Being deeply loved by someone gives you strength, while loving someone deeply gives you courage. Lao Tzu
During a web search for quotes about courage, I found that most quotations suggest that courage precedes before all other virtues. First you need courage and then you can be kind and compassionate and generous. I find it easy to agree with this order of moral quality. So it gave me pause in reading the ancient teacher Lao Tzu’s perspective. He tells us that it is loving another which gives us courage. What he really reveals is this: It starts and ends with love.
In preparation for writing this blog, I first had to sit with various definitions of what courage is understood to mean. I read the following:
- the ability to do something that frightens one;
- strength in the face of pain or grief.
I then found the following definition to be a more full and complete definition:
- mental or moral strength to venture, persevere, and withstand danger, fear, or difficulty (Merriam Webster).
The origin of the word courage comes from Middle English corage, from Anglo French curage, from coer (heart), from Latin cor. In other words, courage comes from the heart, the way of love. As Maya Angelou wrote, “One isn’t necessarily born with courage, but one is born with potential. Without courage, we cannot practice any other virtue with consistency. We can’t be kind, true, merciful, generous, or honest.”
It starts with love. We are born loving. We are born to be loved foremost. Compared to other mammals, human infants would need to be in utero another 12 months to have the same capacities of new life as other infant mammals. Foals are able to stand and walk within hours. Kittens and puppies within weeks. Human babies take 9-12 months (or more) to walk. As newborns, we are completely dependent. We start with love, not courage. And love is what keeps babies thriving.
When you watch a child that is deeply loved, it is this love which provides a strong foundation to explore, to fall, cry and get back up to try again. A loved child builds courage to touch and taste the world. A loved child develops the resilience to face the great challenges of life.
When I was 10 years old, my father was killed in an industrial accident with burns over much of his body. Though he loved his children deeply, my mother showed us the burns to explain that he didn’t leave because he didn’t love us, but because of the burns. Because he loved us first, and we knew it in our bones, we had the courage to face both the tragedy and the aftermath of a parent’s death. To this day, his spirit continues to demonstrate his love for me, a love that nurtures my courage to step out and into the fullness of my potential.
About 10 years ago my grandfather died. Three days prior to his 85th birthday, our whole family gathered to celebrate his birthday around his death bed. We expressed our love and gratitude to him for the love and commitment and mentoring he had shown us in our lives, through song and prayers and story-telling. He came and lived before us and left a legacy of love and gentleness for us to follow. Because he loved us deeply, and we knew it, he developed the courage to face his own death, his own transition back into Spirit. He knew he would have to travel this journey and leave us behind. Just as coming into this world is a courageous act, so is leaving this world and trusting that those you are leaving will be well. It is love that first nurtured such courage in both of their hearts. And it is love that builds courage in the next generation to step out and forward to create their future of good fortune and blessing.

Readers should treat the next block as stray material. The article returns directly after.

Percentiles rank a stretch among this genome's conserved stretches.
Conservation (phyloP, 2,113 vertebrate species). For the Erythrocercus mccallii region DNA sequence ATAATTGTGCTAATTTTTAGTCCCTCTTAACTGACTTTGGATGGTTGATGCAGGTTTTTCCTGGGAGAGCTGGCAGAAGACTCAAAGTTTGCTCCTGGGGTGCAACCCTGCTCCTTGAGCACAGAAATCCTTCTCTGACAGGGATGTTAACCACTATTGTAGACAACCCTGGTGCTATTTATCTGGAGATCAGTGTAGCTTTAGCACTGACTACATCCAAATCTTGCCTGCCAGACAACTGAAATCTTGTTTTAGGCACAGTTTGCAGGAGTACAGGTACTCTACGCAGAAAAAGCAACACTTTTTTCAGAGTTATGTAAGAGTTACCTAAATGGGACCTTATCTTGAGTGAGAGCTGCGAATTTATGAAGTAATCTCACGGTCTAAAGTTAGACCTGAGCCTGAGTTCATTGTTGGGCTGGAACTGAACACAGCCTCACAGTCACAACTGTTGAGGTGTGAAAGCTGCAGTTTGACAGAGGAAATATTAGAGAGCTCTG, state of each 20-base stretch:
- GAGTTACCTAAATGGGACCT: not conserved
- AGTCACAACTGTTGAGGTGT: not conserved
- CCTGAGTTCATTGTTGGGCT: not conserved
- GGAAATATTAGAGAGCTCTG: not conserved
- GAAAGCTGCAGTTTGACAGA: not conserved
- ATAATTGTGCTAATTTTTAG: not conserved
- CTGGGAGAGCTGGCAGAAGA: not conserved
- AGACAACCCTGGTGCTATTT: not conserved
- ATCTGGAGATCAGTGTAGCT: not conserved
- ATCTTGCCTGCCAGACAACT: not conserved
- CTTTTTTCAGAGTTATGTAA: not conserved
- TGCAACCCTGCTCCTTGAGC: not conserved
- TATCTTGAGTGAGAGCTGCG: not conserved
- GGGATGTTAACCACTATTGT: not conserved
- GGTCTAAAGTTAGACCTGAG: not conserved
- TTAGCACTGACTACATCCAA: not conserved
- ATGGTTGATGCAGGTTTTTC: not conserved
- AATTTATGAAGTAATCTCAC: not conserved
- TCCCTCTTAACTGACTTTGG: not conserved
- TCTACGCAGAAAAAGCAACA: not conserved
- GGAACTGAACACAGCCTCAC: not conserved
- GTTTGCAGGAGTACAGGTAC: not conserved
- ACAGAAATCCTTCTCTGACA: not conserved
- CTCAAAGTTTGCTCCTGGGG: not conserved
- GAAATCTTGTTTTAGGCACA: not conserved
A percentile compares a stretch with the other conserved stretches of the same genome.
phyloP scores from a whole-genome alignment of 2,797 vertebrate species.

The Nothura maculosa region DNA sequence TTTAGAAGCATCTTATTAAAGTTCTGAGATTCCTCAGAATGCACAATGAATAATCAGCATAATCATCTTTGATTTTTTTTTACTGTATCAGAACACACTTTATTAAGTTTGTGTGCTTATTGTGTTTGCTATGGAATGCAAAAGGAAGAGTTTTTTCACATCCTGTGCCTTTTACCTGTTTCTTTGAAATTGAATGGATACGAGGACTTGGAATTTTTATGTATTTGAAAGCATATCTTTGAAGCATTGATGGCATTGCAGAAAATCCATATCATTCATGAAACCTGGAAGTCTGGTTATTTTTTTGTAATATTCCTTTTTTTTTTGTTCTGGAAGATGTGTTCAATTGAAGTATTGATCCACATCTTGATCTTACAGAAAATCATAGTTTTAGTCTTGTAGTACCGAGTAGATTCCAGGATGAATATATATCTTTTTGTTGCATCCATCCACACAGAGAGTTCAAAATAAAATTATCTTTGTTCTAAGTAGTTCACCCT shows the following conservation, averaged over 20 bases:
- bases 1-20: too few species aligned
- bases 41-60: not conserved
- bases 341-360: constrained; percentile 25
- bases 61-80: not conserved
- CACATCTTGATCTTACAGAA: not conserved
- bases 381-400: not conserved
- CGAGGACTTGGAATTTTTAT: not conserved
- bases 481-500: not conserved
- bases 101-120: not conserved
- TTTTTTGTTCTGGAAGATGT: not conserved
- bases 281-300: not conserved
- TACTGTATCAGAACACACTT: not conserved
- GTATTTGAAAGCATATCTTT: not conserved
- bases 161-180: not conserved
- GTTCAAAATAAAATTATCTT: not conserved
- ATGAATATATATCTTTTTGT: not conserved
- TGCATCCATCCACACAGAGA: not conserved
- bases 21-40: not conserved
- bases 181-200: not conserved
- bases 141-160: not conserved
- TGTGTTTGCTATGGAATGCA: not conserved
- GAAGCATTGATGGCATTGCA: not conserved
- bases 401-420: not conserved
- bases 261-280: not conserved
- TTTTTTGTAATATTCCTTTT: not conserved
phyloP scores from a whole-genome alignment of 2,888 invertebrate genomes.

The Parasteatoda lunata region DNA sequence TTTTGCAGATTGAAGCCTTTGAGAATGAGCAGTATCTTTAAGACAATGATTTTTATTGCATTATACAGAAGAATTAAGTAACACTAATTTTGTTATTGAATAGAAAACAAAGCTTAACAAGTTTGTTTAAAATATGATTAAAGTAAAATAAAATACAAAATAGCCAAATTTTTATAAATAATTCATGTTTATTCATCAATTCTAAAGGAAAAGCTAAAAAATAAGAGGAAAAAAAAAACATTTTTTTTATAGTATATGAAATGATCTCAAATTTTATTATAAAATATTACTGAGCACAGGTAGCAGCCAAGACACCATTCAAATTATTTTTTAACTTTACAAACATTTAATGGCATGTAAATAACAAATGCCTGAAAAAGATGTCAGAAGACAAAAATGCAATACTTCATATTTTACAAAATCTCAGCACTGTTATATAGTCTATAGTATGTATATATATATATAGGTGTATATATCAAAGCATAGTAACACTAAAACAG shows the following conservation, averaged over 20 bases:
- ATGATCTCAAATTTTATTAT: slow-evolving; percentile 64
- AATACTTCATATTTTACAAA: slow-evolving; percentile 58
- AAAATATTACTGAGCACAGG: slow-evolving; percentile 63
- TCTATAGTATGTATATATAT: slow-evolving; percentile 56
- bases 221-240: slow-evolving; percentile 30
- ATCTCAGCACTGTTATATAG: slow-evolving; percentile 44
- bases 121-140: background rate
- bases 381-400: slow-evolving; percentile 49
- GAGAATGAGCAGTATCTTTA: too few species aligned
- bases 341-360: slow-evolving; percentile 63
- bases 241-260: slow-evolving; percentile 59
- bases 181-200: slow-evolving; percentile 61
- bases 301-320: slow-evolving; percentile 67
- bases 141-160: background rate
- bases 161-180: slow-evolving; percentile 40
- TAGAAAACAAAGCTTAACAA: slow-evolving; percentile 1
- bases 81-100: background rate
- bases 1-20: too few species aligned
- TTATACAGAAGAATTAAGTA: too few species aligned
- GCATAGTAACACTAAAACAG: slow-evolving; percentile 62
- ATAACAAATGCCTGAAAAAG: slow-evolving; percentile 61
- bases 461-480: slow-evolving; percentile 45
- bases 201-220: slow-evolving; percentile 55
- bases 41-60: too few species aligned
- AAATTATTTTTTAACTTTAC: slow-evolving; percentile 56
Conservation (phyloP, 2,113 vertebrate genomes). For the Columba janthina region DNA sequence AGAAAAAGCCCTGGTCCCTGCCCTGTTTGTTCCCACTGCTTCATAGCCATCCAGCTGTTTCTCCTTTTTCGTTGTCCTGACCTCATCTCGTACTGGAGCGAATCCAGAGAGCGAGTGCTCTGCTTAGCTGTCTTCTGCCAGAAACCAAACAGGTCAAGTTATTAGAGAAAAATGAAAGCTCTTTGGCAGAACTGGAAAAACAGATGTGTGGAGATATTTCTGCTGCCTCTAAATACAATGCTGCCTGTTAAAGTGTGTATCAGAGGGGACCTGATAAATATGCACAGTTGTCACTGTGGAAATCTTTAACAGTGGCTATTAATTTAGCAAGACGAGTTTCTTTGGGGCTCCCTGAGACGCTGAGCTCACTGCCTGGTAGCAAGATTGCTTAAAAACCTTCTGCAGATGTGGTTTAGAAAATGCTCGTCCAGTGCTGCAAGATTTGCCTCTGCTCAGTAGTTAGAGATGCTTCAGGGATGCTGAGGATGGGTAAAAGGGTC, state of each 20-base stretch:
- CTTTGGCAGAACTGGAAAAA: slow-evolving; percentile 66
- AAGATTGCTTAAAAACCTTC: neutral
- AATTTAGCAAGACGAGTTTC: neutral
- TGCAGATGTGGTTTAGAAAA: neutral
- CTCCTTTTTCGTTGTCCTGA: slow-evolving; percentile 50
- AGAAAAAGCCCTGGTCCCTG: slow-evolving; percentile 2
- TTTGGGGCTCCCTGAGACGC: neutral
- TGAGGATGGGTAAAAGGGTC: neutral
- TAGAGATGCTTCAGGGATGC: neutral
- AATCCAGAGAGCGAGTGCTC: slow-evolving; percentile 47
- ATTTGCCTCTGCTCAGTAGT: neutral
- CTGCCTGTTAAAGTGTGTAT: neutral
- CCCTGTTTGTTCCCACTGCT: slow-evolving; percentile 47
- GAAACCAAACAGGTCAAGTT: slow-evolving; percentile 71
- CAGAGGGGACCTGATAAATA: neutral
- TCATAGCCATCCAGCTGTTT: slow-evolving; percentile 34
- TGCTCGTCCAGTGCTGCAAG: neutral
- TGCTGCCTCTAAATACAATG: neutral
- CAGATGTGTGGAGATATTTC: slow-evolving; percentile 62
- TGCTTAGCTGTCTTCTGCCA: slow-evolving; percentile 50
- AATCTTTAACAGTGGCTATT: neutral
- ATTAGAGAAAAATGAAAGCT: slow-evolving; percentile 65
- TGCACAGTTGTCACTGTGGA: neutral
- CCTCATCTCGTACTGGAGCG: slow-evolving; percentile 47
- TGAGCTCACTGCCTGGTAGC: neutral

Lao Tzu says when we love another deeply, we build courage. When we receive love, we build strength. When we are courageous because we love and receive love, we have more joy. We develop the joy that comes with loving when hurt is still mending, for we will indeed have to face this life experience. Love gives us the courage to open our hearts to give more love and to receive love, even after the hurt, the rejection, the betrayal. Love is the deep motivator to be courageous and open to one’s inner knowing and wisdom that guides us to face the fear pressing in, shrinking our mind and our relationships.
If you are afraid, or if you are struggling to exercise the courage to follow your heart and pursue your dream, perhaps you need to contemplate your inner state of being loved and deeply loving another. If you don’t feel strong, where do you need to open your heart and receive love? And if you lack courage, then where do you need to more deeply love another?
To thrive with courage, first deeply love. Courage is love. Courage is my soul. It is my potential. I was born to love and be courageous. I came through the birth canal, riding the waves of contractions, to come head first into a sea of light into a new world. I am hard-wired to be resilient. To take the knocks of life, to get back up and keep choosing love. And so are you!
So please, keep loving deeply. That’s courage, and you have it in you. Contact Shirley Lynn for individual coaching and whole life therapies to bring healing to the stories of love that need to be transformed. Find the courage to awaken and re-kindle your heart’s truth and passion.